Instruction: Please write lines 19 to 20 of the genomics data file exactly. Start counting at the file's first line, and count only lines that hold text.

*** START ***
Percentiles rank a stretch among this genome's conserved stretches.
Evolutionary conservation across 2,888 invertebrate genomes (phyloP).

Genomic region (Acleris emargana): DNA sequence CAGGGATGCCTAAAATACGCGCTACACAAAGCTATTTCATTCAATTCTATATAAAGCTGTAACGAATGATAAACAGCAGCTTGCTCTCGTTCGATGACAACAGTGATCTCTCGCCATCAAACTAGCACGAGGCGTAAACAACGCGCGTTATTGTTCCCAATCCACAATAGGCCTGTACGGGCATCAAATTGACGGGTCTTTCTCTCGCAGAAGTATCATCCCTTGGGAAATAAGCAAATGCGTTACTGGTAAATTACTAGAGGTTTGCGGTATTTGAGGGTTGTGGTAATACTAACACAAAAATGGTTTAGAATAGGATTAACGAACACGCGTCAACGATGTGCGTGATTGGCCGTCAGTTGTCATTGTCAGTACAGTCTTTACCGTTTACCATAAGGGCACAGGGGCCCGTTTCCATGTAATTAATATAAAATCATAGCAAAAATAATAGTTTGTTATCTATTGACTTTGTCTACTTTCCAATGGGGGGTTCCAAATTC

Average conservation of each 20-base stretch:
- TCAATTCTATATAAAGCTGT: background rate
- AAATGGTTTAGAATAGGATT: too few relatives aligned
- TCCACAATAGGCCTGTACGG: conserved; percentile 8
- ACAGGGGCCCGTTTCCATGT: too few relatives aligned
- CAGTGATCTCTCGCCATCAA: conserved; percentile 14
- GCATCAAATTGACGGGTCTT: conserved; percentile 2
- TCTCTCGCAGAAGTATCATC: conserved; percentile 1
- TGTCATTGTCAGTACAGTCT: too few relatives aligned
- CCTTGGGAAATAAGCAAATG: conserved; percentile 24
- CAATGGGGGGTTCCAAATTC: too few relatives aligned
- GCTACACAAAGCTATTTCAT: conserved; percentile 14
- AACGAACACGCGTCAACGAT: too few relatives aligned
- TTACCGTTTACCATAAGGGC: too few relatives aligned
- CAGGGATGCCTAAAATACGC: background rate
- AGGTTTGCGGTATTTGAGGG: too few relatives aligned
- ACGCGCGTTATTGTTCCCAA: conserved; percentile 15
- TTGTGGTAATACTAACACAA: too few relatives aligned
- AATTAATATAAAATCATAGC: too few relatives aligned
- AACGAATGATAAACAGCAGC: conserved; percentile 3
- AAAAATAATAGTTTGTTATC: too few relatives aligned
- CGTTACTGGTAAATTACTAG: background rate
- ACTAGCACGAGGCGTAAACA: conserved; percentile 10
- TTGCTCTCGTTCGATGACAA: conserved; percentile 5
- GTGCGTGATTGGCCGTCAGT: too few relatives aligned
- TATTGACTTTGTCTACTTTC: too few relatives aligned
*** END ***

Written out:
- AGGTTTGCGGTATTTGAGGG: too few relatives aligned
- ACGCGCGTTATTGTTCCCAA: conserved; percentile 15